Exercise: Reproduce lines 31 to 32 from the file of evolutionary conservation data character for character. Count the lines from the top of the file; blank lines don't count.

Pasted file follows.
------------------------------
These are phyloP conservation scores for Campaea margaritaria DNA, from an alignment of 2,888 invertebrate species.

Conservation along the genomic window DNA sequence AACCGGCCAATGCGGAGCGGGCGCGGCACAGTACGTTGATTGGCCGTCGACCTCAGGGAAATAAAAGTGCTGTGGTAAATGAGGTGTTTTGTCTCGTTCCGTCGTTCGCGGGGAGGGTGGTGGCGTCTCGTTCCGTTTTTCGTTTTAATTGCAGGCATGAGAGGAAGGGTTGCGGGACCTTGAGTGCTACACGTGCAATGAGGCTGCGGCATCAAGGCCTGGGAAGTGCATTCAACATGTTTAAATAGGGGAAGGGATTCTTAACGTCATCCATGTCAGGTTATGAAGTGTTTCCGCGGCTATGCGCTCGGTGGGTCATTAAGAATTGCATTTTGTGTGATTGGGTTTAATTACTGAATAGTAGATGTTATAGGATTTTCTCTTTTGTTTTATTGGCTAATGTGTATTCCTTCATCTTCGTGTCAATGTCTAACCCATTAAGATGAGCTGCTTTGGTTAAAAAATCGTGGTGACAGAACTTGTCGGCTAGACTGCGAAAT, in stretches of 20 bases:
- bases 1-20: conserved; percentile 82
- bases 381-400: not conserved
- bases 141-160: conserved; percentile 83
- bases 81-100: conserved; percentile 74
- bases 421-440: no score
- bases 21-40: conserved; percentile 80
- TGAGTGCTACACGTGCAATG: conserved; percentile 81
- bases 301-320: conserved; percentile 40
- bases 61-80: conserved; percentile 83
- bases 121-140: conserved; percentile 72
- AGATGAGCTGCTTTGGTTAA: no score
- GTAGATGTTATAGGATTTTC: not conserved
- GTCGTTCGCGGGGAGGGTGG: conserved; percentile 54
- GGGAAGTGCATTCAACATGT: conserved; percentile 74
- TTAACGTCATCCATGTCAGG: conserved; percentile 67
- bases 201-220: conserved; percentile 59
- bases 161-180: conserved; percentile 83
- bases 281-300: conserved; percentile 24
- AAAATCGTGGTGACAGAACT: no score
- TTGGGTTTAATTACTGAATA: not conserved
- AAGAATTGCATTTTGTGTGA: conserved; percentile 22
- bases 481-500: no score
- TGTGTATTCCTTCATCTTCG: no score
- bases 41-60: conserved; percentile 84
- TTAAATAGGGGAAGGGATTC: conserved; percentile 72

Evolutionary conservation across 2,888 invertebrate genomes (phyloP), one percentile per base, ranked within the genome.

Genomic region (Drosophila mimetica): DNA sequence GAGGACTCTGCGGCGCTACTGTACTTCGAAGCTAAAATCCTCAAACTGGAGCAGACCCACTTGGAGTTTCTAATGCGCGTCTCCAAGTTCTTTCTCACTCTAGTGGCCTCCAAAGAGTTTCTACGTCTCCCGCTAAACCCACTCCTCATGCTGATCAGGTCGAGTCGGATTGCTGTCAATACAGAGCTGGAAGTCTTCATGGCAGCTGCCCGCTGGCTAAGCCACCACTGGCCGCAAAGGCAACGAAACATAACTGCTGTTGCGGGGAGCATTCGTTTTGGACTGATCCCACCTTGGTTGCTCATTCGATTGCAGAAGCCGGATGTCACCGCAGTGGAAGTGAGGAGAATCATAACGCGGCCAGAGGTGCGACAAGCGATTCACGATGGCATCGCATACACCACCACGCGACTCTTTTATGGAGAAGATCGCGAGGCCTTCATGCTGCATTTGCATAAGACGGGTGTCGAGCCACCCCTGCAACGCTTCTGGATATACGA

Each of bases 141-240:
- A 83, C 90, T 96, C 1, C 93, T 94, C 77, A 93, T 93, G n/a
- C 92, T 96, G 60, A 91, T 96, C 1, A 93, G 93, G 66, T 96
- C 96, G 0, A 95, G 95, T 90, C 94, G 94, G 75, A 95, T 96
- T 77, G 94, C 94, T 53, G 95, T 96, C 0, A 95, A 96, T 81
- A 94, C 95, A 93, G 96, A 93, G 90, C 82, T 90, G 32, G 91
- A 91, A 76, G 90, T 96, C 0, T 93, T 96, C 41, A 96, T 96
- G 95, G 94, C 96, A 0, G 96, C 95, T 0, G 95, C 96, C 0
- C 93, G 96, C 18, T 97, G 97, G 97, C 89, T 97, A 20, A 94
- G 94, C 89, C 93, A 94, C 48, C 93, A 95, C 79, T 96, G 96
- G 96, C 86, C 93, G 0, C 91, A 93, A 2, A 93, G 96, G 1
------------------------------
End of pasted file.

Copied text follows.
- A 83, C 90, T 96, C 1, C 93, T 94, C 77, A 93, T 93, G n/a
- C 92, T 96, G 60, A 91, T 96, C 1, A 93, G 93, G 66, T 96